Regional Queensland’s property affordability, high-yielding returns and low vacancy rates mean it’s time for investors from Sydney and Melbourne to sit up and take notice, according to Superbrand Raine & Horne.
“Towns such as Rockhampton, Nanango, Bundaberg, Kingaroy and Hervey Bay have loads of quality rental properties as low as $145,000, which is a fraction of the price of a Sydney or Melbourne apartment,” said Steve Worrad, General Manager, Queensland, Raine & Horne.
“Many regional markets have low vacancy rates and properties delivering returns of 7-8%. “The biggest problem for these regional centres is that the great investment opportunity remains a secret to Australia’s biggest audience of investors in NSW and Victoria.”
Mr Worrad urges investors to consider buying into regional Queensland towns with strong, diversified economies that provide plenty of job opportunities, such as Nanango. Located in the South Burnett region, Nanango is a 2-hour drive from Brisbane’s northern suburbs.
“The South Burnett region is tipped to become ‘Queensland’s Hunter Valley’ thanks to our expanding wine industry,” said Greg Pogson, Principal, Raine & Horne Nanango.
“The region is already home to the coal-fired Tarong power station, which is a major employer. In addition, 115 wind turbines will soon be built at Coopers Gap, near Cooranga North, after the state government approved the project in early March.
“What’s more, the median 3-bedroom house price in Nanango is $180,000, which can generate rents of $250 a week. This is a gross yield of more than 7%, which is very attractive compared to Sydney, where the median house price is almost $900,000 and median rental yields are 2.8%,” said Mr Pogson.
On the Fraser Coast, Bundaberg is a thriving regional centre that is 45 minutes from Brisbane by air and 4 hours by road.
“Bundaberg is a major hub for the region, providing health care, retail and other essential services for communities in the surrounding areas,” said Josh Rub, Principal, Raine & Horne Bundaberg.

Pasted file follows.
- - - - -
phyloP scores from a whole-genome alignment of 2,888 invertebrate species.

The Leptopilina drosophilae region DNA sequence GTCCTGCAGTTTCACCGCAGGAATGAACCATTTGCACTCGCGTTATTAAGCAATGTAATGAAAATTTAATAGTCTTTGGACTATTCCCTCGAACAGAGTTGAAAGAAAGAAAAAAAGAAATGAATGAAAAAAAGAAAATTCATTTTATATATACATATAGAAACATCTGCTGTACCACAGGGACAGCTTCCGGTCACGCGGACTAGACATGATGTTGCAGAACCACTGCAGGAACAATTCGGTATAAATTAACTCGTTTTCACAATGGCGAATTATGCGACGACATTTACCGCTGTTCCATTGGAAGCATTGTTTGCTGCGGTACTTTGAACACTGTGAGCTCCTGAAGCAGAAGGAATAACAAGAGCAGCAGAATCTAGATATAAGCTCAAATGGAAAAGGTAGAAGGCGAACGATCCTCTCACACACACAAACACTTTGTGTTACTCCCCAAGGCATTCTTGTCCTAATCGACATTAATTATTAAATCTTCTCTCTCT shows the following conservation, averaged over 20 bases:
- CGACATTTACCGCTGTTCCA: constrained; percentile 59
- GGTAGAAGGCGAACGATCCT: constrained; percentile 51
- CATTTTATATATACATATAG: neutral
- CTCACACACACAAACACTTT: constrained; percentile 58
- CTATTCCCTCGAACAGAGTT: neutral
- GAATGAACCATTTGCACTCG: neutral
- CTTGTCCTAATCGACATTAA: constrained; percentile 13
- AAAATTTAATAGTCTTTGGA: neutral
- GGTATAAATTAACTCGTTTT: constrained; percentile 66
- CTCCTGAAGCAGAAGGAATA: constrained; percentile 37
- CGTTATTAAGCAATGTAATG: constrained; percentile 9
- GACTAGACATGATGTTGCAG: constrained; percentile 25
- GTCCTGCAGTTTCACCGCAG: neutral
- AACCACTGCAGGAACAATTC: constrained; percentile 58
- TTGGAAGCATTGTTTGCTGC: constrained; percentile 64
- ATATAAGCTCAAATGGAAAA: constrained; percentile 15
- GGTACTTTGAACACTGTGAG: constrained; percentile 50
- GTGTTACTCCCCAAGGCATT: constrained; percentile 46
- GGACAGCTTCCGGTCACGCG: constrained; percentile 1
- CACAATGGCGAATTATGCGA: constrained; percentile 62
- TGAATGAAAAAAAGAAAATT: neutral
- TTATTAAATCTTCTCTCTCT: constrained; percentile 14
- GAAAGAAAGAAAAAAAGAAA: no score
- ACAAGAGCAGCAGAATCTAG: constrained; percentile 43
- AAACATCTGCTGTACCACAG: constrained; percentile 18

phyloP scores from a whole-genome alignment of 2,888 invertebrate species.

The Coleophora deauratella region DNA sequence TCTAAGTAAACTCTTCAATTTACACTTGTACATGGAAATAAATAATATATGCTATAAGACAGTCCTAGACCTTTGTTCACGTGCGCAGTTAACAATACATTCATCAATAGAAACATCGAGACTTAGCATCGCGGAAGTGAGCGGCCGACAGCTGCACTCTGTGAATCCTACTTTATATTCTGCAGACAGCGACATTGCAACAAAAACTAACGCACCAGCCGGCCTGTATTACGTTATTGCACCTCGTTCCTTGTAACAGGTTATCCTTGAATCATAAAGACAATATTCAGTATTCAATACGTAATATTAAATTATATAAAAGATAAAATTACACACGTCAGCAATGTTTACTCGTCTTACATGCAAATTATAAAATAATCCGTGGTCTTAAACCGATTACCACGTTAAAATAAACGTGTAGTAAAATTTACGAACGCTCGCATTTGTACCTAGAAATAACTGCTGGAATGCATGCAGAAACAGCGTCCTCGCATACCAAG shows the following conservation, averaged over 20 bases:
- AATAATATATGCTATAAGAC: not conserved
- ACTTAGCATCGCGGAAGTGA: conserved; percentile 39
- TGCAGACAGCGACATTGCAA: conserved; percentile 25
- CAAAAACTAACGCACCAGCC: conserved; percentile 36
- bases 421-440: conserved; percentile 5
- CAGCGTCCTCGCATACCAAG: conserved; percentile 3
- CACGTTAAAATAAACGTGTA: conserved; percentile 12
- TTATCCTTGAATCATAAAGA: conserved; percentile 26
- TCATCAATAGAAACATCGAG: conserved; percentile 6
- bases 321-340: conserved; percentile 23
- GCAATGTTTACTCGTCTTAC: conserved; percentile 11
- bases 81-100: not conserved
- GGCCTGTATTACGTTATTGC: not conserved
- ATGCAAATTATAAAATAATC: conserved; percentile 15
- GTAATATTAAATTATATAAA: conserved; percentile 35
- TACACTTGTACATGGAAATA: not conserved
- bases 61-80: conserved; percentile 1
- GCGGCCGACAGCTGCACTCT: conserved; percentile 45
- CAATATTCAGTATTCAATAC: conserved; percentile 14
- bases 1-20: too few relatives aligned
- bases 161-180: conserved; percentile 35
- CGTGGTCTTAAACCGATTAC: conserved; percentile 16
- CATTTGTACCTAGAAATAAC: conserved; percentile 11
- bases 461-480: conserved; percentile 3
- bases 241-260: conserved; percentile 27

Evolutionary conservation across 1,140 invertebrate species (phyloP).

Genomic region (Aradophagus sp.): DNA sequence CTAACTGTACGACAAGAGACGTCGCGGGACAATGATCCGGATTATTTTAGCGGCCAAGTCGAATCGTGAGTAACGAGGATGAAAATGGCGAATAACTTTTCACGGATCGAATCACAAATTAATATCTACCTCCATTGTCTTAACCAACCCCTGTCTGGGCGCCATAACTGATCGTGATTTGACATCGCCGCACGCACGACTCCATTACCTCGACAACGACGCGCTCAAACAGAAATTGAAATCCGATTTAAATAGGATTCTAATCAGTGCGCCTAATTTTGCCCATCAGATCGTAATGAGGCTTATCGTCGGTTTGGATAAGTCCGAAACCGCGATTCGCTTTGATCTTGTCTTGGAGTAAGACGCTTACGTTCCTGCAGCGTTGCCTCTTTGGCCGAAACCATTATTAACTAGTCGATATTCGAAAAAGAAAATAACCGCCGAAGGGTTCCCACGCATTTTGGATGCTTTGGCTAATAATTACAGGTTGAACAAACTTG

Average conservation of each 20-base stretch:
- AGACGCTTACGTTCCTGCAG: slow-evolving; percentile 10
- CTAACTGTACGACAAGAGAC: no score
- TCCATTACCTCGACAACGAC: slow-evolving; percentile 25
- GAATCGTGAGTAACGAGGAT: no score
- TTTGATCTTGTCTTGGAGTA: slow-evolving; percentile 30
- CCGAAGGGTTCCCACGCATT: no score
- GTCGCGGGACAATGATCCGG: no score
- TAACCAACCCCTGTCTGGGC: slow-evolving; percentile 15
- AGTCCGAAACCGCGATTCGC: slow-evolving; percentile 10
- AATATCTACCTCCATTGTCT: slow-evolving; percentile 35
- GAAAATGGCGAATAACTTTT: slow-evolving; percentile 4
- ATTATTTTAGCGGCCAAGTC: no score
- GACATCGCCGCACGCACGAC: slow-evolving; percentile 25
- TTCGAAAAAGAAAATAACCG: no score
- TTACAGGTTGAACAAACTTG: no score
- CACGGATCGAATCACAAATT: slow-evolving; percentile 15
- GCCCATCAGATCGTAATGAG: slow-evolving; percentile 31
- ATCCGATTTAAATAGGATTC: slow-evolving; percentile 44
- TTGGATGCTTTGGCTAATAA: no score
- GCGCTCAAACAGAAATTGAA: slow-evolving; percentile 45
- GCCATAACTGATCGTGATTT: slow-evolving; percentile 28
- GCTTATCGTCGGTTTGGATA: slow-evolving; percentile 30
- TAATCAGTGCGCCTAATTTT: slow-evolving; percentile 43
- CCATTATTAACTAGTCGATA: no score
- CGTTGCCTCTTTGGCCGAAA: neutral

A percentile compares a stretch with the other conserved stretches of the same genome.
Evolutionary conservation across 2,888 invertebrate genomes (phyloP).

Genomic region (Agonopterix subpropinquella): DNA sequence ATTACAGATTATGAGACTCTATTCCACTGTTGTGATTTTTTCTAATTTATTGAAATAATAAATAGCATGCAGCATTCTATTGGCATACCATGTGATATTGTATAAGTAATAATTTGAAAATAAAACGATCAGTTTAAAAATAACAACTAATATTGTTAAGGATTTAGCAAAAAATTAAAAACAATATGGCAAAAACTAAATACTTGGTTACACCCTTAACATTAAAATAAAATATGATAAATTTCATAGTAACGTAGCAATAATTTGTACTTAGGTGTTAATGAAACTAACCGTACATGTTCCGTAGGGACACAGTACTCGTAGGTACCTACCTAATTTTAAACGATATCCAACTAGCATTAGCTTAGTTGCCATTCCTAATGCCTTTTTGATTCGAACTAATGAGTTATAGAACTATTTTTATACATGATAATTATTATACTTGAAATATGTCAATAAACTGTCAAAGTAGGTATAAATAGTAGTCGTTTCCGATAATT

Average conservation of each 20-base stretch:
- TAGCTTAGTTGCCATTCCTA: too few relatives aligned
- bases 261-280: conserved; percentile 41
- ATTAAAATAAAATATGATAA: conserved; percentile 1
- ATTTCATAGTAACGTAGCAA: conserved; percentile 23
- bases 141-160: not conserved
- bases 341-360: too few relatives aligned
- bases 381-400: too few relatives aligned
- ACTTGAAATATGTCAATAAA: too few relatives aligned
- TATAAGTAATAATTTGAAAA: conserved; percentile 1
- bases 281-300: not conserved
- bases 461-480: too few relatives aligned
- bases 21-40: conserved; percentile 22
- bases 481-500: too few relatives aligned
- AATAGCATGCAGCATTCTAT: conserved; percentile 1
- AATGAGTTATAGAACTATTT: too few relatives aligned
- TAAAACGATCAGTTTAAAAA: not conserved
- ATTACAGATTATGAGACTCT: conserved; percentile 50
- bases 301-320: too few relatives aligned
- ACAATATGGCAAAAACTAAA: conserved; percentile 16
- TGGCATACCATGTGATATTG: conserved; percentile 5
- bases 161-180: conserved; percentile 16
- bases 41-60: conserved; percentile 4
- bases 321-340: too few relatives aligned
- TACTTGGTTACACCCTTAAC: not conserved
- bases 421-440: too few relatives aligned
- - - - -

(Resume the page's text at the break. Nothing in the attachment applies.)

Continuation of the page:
“It’s a key employment centre for the region. There are growing areas of employment that are likely to draw more people to Bundaberg in the future, including the aviation industry, health care, technology and professional services.
“Moreover, the construction of the gas pipeline has led to new enterprises launching in Bundaberg including the Knauf Plasterboard manufacturing plant, which will increase the use of the underutilised Port of Bundaberg. In turn, the expansion of the port’s activities will attract more business to the region.”
The Queensland Government has recognised the port’s potential, and has flagged areas around it for development, according to Mr Rub.
“The Bundaberg Regional Council is moving forward with its infrastructure spending and it is backing this support with discounts on development fees that will enable businesses to spend more money on new building works.”
“Tourism is seeing an uptick in Queensland, and that could also mean more employment opportunities in the hospitality industry, given Bundaberg’s proximity to the Great Barrier Reef,” said Mr Rub.
Furthermore, Bundaberg offers investors an irresistible combination of real estate affordability and generous rental yields.
“It’s possible to buy a 3-bedroom entry-level property in Bundaberg from $180,000, which can rent for $270 a week. This represents a very competitive yield of 7.8% in the current low interest rate environment,” said Mr Rub.
Hervey Bay has benefited from major improvements in health facilities and infrastructure in the Hervey Bay Hospital and St Stephen’s Private Hospital precincts, according to Graham Cockerill, Principal, Raine and Horne Hervey Bay. This is driving strong growth in surrounding housing developments, which are attracting specialist medical staff looking for a new place to call home.
The long-awaited upgrades of the region’s health services are increasing the appeal of Hervey Bay for retirees from across Australia and also for those with young families. “Once people visit Hervey Bay and witness for themselves the lifestyle it offers, they want to stay or buy a place they can retire to later in life or bring up a family,” said Mr Cockerill.
“In the past, many buyers noted this region’s limited health care facilities. Now we have an industry which is not only a major employer but also provides the infrastructure needed to support the town’s healthcare needs, and that is making a big difference.”
Mr Cockerill nominates Urangan and Point Vernon as Hervey Bay’s best-performing suburbs. In Urangan, 30 homes sold in the last quarter, according to the REIQ, and the median house price is $315,000. In Point Vernon, 25 homes sold in the last quarter and the median house price is $314,250.
“Urangan and Point Vernon are at opposite ends of Hervey Bay, and their popularity can be attributed to their quieter appeal and proximity to the beach,” said Mr Cockerill.
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